AI: a lesson in brand naming from an industry doing it right

Having spent a decade working with brands – as an early-stage VC and co-founder of a brand strategy agency – I’ve noticed one sector putting others to shame when it comes to naming habits: artificial intelligence. So why are AI start-ups consistently nailing their naming, and how do we learn from it?

Regardless of industry, brand names tend to fall within set categories. For example, you have geographical names like Arizona Tile, eponymous names like Boeing and Tesla, and acronyms like IKEA, IBM and ABC. Specific to the technology companies, four exciting categories of names have emerged.

1. Category: Descriptive

Descriptive brand names convey the service or product on offer. By nature they’re typically functional and utilitarian (General Motors). However, AI products have injected excitement into an otherwise unremarkable category.

Trend: Robot Love

As engineer-driven businesses, many AI companies opt for descriptive names based on popular industry terms — think “ “Robot”, “Deep” and “Data”. Take DataRobot, an enterprise AI for developing and deploying Machine Learning who have stuck to the naming script and raised over $430M in the process. Then there are more straightforward company names such as DeepAI, DeepLearning, Deep Genomics – all literal. Are traditional descriptive names boring? Yes. Are robots boring? No. Therefore AI companies are at a distinct advantage.  

2. Category: Evocative

On the opposite side of the creative spectrum you’ll find evocative names—names based on metaphors that evoke the kind of feelings, experiences, ideals or other qualities a company wants associated with its brand. In AI, evocative names such as Cruise, Vicarious or my favorite AI-driven game AI Dungeon, are layered and complex in their meaning, providing a rich platform upon which a company can develop a brand that’s larger than the sum of its services.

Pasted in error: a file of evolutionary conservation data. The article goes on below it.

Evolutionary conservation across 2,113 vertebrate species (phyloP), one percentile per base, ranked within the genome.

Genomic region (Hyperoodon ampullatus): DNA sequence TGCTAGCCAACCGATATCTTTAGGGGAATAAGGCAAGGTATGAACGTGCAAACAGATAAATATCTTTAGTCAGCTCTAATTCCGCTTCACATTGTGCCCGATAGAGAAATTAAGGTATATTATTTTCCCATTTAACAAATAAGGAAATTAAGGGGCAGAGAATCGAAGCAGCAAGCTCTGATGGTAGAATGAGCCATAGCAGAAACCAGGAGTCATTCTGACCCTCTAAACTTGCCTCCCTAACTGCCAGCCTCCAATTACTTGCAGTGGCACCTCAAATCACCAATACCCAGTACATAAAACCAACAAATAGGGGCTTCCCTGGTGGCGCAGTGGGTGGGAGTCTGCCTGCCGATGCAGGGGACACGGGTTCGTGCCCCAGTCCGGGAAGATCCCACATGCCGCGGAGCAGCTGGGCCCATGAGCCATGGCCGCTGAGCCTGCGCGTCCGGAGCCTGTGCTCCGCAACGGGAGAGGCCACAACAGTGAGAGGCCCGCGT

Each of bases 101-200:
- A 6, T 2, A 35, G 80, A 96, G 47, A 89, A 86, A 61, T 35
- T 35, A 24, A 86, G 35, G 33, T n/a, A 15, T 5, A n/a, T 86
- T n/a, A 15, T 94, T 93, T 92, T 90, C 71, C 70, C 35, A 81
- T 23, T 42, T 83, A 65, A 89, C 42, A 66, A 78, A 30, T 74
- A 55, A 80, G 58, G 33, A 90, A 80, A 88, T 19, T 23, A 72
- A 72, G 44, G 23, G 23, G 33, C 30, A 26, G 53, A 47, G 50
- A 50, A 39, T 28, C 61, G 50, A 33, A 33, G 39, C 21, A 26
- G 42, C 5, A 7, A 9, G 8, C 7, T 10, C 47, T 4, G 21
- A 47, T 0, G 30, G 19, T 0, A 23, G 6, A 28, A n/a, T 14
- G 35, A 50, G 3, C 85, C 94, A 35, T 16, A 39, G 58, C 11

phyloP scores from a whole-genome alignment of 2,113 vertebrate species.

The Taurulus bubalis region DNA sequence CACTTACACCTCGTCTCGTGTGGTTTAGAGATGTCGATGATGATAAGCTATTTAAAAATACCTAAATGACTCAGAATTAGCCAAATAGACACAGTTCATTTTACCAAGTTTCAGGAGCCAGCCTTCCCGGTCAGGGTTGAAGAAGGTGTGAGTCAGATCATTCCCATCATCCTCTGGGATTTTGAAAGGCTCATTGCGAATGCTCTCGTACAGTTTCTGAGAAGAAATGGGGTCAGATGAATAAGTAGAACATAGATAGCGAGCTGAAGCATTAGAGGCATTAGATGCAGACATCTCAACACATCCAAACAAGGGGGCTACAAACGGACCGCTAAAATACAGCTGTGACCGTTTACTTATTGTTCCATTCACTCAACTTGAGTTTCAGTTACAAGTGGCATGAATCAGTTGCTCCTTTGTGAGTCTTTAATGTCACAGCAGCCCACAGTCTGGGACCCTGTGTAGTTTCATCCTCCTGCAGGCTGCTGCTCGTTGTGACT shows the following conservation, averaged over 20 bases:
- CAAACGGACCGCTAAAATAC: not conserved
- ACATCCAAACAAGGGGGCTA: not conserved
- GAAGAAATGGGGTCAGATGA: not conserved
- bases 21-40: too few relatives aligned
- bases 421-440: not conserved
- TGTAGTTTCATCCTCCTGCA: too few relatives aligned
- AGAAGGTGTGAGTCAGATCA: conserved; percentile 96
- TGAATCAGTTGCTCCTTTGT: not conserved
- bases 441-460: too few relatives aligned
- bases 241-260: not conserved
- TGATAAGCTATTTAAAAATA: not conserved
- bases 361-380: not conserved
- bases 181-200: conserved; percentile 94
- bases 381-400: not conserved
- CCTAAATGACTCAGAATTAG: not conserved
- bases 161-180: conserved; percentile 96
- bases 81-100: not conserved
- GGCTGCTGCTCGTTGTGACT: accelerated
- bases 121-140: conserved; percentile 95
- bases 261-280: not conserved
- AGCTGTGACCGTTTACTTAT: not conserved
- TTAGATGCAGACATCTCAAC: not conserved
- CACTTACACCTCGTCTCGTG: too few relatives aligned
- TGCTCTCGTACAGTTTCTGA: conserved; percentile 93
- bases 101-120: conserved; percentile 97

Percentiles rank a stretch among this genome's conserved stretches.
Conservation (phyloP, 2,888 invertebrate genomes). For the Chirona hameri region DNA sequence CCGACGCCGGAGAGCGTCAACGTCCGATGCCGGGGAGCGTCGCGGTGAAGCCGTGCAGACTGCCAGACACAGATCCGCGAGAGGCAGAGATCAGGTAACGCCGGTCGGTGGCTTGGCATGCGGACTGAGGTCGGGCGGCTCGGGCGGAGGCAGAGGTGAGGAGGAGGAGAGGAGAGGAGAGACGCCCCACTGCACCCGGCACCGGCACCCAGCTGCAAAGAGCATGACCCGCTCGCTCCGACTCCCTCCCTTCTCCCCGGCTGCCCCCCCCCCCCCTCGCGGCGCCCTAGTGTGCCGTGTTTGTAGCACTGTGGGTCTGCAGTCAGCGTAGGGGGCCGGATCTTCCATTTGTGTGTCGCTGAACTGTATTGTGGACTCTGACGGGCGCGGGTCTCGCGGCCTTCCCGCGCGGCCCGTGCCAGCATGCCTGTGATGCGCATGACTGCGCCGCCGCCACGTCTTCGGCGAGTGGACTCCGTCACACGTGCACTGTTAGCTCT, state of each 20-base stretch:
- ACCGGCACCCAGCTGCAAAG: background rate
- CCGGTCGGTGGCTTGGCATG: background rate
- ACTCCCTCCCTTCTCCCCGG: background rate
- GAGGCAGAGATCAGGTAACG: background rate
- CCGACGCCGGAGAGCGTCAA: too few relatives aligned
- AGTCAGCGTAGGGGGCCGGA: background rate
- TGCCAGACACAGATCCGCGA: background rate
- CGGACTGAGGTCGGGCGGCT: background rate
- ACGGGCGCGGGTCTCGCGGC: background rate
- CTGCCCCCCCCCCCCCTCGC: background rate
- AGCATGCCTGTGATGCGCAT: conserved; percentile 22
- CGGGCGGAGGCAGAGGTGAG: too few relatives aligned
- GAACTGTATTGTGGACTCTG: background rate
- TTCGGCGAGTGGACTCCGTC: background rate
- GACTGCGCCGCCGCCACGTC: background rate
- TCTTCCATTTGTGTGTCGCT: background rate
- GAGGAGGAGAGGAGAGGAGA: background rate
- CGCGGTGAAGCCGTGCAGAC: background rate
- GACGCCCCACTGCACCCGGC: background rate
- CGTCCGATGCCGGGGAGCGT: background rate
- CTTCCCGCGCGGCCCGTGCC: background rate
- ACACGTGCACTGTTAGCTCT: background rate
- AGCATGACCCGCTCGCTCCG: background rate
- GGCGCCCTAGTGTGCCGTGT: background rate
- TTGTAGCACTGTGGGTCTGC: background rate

A useful and often underappreciated upside of the evocative category is the ease—and cost-effectiveness—with which trademarks can often be secured. The downside is the lack of immediate association with industry vocabulary, meaning brand recognition will depend heavily on the amount of marketing investment. The .ai domain extension, however, gives the startups freedom to be evocative that doesn’t exist in other industries, as it turns any brand name into an AI centric one.

Trend: Humanisation

When I own a robot I’ll call him George or Fred, not X Æ A-Xii. Major AI companies think along the same lines: names such as Watson, Alexa and Siri humanize technology and serve as prototypes for AI-inspired movies like Her; a recent Vox article noted a similar trend for banking and money apps.

Trend: Misspelling

Misspelled names have been popular for years, the trend was covered by TechCrunch in 2017 and four years prior to that by The Next Web’ in “why the trend for misspelled words won’t go away” (maybe it never will?). So why is this approach seemingly evergreen? It’s simple – there are just not that many words and free domains out there. Switching vowels or consonants with similar sounding alternatives can help a startup obtain a short, familiar domain without breaking the bank. The AI space is no stranger to the misspelling trend, and many in the industry embrace it.

A few examples are companies like AI-powered end-to-end data analytics platform Alteryx, or our client the API for Conversational Intelligence called Symbl, whose name alludes to their capacity to analyze conversations.